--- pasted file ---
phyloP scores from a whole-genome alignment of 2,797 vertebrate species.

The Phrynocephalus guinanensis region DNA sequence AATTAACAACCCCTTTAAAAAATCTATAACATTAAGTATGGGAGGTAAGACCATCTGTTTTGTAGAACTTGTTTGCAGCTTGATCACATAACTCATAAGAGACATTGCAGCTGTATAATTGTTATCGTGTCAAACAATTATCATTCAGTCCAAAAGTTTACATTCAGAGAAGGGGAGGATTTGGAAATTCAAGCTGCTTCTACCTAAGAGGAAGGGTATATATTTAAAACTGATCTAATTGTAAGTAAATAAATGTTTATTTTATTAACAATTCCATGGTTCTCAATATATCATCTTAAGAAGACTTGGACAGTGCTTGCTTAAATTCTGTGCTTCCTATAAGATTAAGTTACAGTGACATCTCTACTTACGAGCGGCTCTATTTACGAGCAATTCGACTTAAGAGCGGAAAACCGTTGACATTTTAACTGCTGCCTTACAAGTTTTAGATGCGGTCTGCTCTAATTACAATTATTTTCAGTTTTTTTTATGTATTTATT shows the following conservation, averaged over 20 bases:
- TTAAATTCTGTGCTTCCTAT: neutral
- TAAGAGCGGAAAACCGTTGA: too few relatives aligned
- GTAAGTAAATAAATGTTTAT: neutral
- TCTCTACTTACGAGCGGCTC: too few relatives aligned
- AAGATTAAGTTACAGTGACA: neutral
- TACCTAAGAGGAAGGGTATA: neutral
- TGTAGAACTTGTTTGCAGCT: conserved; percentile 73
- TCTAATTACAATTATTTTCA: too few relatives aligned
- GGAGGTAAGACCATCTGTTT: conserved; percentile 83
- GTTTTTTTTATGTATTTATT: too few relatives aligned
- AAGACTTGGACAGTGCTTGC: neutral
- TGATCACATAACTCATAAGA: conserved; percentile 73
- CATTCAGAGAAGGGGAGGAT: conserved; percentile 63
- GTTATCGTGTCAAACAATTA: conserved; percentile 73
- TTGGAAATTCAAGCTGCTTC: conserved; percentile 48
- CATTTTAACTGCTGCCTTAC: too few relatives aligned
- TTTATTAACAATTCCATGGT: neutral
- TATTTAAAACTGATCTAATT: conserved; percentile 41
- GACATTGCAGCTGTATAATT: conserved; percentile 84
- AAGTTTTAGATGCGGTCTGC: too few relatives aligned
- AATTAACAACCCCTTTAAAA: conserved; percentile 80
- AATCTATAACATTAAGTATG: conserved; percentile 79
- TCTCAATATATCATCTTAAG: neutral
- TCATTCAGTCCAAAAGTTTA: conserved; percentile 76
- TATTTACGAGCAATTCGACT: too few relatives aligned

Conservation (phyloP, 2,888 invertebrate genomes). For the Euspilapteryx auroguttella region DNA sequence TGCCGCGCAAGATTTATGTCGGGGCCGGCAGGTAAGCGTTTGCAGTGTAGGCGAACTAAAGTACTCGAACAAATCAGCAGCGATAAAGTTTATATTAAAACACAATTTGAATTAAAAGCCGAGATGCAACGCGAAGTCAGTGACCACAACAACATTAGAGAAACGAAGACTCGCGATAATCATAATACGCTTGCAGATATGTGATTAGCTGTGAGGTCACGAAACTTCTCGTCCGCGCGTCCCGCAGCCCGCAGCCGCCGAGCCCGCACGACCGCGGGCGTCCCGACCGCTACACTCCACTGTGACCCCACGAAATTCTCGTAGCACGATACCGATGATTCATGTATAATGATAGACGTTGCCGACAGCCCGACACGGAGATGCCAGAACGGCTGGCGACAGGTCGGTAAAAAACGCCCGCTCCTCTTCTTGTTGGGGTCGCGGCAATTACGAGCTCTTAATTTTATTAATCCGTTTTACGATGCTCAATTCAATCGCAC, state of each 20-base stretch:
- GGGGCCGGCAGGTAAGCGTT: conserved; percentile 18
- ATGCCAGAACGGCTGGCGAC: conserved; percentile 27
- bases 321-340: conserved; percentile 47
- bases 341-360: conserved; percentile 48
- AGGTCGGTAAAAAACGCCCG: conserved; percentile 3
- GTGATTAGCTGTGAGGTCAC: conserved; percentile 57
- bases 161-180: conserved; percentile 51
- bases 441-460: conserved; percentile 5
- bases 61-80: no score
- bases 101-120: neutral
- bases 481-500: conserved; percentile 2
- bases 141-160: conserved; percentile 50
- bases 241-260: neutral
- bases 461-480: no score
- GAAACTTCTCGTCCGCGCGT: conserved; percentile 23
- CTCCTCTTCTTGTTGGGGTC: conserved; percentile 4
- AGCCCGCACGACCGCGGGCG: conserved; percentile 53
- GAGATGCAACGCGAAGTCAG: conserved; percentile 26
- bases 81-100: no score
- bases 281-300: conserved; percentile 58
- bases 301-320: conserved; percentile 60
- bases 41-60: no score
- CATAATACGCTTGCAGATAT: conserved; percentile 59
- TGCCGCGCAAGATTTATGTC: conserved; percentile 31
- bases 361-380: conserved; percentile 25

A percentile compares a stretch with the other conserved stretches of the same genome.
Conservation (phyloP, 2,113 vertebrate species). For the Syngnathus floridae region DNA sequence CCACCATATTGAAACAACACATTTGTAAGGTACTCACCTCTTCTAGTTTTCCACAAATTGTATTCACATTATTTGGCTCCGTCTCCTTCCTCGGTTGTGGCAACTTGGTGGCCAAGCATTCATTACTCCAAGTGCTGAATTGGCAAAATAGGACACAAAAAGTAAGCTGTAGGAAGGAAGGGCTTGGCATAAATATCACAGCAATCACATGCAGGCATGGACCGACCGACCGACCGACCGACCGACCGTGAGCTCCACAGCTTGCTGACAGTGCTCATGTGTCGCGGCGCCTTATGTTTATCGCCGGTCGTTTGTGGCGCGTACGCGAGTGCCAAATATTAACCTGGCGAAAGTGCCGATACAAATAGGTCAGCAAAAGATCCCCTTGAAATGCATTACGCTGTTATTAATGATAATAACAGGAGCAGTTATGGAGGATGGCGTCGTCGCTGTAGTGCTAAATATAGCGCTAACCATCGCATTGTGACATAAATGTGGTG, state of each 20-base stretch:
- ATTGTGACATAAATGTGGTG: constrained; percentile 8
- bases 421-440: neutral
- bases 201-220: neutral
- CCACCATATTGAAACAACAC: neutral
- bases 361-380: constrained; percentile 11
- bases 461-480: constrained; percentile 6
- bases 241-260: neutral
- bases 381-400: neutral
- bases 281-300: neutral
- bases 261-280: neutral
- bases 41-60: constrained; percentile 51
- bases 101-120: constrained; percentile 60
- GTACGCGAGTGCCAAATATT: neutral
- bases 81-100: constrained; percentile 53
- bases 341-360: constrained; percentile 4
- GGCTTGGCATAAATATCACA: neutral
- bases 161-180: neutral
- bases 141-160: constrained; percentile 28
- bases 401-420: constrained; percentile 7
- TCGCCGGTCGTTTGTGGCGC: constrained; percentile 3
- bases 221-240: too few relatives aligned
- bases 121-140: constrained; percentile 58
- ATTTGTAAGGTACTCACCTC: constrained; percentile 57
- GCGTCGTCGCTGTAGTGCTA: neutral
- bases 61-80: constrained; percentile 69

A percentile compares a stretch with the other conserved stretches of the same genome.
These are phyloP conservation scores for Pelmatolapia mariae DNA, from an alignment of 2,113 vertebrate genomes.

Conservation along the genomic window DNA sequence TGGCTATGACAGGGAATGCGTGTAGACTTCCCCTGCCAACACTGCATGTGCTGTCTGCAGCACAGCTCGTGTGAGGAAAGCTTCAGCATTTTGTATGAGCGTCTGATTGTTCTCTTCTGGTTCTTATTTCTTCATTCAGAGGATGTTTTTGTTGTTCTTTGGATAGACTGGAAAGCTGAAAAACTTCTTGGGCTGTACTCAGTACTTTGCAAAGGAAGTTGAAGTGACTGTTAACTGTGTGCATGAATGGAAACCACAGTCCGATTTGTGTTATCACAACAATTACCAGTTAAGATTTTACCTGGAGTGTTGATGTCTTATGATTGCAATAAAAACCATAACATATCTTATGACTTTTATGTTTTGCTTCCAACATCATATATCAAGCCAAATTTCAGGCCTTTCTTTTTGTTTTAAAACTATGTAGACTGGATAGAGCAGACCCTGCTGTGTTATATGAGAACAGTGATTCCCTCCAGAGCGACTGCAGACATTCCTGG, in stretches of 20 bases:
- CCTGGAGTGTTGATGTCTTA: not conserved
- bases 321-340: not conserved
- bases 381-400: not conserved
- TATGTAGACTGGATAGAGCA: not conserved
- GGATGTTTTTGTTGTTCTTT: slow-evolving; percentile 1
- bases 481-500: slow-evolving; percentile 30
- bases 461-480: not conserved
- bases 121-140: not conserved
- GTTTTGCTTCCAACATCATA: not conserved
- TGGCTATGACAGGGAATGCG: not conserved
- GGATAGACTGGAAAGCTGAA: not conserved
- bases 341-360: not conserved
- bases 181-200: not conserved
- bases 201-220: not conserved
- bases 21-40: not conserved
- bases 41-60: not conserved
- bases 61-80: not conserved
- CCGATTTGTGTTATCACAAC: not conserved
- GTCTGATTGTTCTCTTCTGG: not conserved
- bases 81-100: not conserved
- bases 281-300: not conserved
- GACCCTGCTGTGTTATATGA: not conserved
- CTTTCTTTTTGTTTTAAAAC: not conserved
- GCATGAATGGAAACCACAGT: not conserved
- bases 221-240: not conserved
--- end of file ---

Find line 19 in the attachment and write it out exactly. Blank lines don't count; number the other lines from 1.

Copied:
- TTTATTAACAATTCCATGGT: neutral